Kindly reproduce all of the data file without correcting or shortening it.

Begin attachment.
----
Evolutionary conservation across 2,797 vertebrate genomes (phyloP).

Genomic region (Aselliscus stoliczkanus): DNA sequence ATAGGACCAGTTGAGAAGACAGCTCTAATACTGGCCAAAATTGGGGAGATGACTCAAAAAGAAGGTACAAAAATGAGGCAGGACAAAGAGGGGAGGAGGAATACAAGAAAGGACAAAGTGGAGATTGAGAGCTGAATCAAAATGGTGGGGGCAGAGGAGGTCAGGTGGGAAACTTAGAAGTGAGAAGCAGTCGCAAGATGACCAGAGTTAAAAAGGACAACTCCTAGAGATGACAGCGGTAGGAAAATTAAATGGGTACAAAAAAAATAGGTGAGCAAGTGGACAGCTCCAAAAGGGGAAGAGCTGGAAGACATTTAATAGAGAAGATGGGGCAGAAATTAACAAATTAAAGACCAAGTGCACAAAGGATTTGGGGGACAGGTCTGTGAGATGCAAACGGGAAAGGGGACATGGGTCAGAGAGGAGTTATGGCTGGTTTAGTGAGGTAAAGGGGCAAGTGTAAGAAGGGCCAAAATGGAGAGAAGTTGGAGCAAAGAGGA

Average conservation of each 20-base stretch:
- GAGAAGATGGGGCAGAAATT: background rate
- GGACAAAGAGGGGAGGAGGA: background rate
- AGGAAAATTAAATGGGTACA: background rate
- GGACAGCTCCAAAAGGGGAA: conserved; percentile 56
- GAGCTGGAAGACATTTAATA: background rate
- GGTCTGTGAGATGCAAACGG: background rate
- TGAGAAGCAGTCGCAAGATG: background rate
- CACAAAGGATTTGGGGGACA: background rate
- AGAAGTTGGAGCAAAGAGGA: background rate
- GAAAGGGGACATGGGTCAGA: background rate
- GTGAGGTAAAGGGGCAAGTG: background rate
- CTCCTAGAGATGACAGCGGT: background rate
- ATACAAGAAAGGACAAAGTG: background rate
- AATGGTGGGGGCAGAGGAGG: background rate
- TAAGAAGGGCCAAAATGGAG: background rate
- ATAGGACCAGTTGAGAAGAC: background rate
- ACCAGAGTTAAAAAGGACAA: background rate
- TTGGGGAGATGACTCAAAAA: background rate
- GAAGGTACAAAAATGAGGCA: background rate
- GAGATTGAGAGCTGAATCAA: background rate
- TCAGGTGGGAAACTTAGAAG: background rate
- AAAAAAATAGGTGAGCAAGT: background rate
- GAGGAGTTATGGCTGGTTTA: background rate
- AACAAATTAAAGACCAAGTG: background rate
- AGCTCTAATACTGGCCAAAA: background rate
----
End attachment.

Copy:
Evolutionary conservation across 2,797 vertebrate genomes (phyloP).

Genomic region (Aselliscus stoliczkanus): DNA sequence ATAGGACCAGTTGAGAAGACAGCTCTAATACTGGCCAAAATTGGGGAGATGACTCAAAAAGAAGGTACAAAAATGAGGCAGGACAAAGAGGGGAGGAGGAATACAAGAAAGGACAAAGTGGAGATTGAGAGCTGAATCAAAATGGTGGGGGCAGAGGAGGTCAGGTGGGAAACTTAGAAGTGAGAAGCAGTCGCAAGATGACCAGAGTTAAAAAGGACAACTCCTAGAGATGACAGCGGTAGGAAAATTAAATGGGTACAAAAAAAATAGGTGAGCAAGTGGACAGCTCCAAAAGGGGAAGAGCTGGAAGACATTTAATAGAGAAGATGGGGCAGAAATTAACAAATTAAAGACCAAGTGCACAAAGGATTTGGGGGACAGGTCTGTGAGATGCAAACGGGAAAGGGGACATGGGTCAGAGAGGAGTTATGGCTGGTTTAGTGAGGTAAAGGGGCAAGTGTAAGAAGGGCCAAAATGGAGAGAAGTTGGAGCAAAGAGGA

Average conservation of each 20-base stretch:
- GAGAAGATGGGGCAGAAATT: background rate
- GGACAAAGAGGGGAGGAGGA: background rate
- AGGAAAATTAAATGGGTACA: background rate
- GGACAGCTCCAAAAGGGGAA: conserved; percentile 56
- GAGCTGGAAGACATTTAATA: background rate
- GGTCTGTGAGATGCAAACGG: background rate
- TGAGAAGCAGTCGCAAGATG: background rate
- CACAAAGGATTTGGGGGACA: background rate
- AGAAGTTGGAGCAAAGAGGA: background rate
- GAAAGGGGACATGGGTCAGA: background rate
- GTGAGGTAAAGGGGCAAGTG: background rate
- CTCCTAGAGATGACAGCGGT: background rate
- ATACAAGAAAGGACAAAGTG: background rate
- AATGGTGGGGGCAGAGGAGG: background rate
- TAAGAAGGGCCAAAATGGAG: background rate
- ATAGGACCAGTTGAGAAGAC: background rate
- ACCAGAGTTAAAAAGGACAA: background rate
- TTGGGGAGATGACTCAAAAA: background rate
- GAAGGTACAAAAATGAGGCA: background rate
- GAGATTGAGAGCTGAATCAA: background rate
- TCAGGTGGGAAACTTAGAAG: background rate
- AAAAAAATAGGTGAGCAAGT: background rate
- GAGGAGTTATGGCTGGTTTA: background rate
- AACAAATTAAAGACCAAGTG: background rate
- AGCTCTAATACTGGCCAAAA: background rate